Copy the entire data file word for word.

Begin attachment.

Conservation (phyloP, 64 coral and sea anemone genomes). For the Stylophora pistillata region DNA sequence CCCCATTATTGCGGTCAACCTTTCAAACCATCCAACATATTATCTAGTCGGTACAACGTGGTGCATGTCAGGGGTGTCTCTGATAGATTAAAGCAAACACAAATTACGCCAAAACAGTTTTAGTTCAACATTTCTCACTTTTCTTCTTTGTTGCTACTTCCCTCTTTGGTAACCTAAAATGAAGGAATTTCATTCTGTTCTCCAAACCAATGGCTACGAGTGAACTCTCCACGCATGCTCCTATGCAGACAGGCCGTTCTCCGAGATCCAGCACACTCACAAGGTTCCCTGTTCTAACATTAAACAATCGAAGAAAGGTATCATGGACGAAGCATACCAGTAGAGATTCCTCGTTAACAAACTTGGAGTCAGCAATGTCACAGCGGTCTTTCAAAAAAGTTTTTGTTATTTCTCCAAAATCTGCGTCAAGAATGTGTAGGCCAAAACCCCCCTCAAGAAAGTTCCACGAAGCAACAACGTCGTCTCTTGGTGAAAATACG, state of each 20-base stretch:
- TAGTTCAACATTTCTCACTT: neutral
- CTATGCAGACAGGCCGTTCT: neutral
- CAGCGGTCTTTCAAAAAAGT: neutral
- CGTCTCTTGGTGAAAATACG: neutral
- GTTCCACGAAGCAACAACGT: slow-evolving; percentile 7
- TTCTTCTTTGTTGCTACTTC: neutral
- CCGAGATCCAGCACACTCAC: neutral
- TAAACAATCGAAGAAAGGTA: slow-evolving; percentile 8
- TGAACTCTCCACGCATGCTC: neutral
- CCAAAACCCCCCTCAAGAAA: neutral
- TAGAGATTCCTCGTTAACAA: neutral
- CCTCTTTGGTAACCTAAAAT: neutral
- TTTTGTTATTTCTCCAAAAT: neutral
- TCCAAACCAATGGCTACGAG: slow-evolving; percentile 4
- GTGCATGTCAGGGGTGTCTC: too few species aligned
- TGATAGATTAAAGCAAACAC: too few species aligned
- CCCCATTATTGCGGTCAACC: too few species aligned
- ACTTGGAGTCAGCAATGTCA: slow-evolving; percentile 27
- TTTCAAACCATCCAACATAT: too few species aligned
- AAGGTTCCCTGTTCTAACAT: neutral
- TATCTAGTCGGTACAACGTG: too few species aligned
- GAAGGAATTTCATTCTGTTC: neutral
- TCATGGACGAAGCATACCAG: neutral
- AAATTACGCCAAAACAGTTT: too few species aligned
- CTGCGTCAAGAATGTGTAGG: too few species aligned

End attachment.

Conservation (phyloP, 64 coral and sea anemone genomes). For the Stylophora pistillata region DNA sequence CCCCATTATTGCGGTCAACCTTTCAAACCATCCAACATATTATCTAGTCGGTACAACGTGGTGCATGTCAGGGGTGTCTCTGATAGATTAAAGCAAACACAAATTACGCCAAAACAGTTTTAGTTCAACATTTCTCACTTTTCTTCTTTGTTGCTACTTCCCTCTTTGGTAACCTAAAATGAAGGAATTTCATTCTGTTCTCCAAACCAATGGCTACGAGTGAACTCTCCACGCATGCTCCTATGCAGACAGGCCGTTCTCCGAGATCCAGCACACTCACAAGGTTCCCTGTTCTAACATTAAACAATCGAAGAAAGGTATCATGGACGAAGCATACCAGTAGAGATTCCTCGTTAACAAACTTGGAGTCAGCAATGTCACAGCGGTCTTTCAAAAAAGTTTTTGTTATTTCTCCAAAATCTGCGTCAAGAATGTGTAGGCCAAAACCCCCCTCAAGAAAGTTCCACGAAGCAACAACGTCGTCTCTTGGTGAAAATACG, state of each 20-base stretch:
- TAGTTCAACATTTCTCACTT: neutral
- CTATGCAGACAGGCCGTTCT: neutral
- CAGCGGTCTTTCAAAAAAGT: neutral
- CGTCTCTTGGTGAAAATACG: neutral
- GTTCCACGAAGCAACAACGT: slow-evolving; percentile 7
- TTCTTCTTTGTTGCTACTTC: neutral
- CCGAGATCCAGCACACTCAC: neutral
- TAAACAATCGAAGAAAGGTA: slow-evolving; percentile 8
- TGAACTCTCCACGCATGCTC: neutral
- CCAAAACCCCCCTCAAGAAA: neutral
- TAGAGATTCCTCGTTAACAA: neutral
- CCTCTTTGGTAACCTAAAAT: neutral
- TTTTGTTATTTCTCCAAAAT: neutral
- TCCAAACCAATGGCTACGAG: slow-evolving; percentile 4
- GTGCATGTCAGGGGTGTCTC: too few species aligned
- TGATAGATTAAAGCAAACAC: too few species aligned
- CCCCATTATTGCGGTCAACC: too few species aligned
- ACTTGGAGTCAGCAATGTCA: slow-evolving; percentile 27
- TTTCAAACCATCCAACATAT: too few species aligned
- AAGGTTCCCTGTTCTAACAT: neutral
- TATCTAGTCGGTACAACGTG: too few species aligned
- GAAGGAATTTCATTCTGTTC: neutral
- TCATGGACGAAGCATACCAG: neutral
- AAATTACGCCAAAACAGTTT: too few species aligned
- CTGCGTCAAGAATGTGTAGG: too few species aligned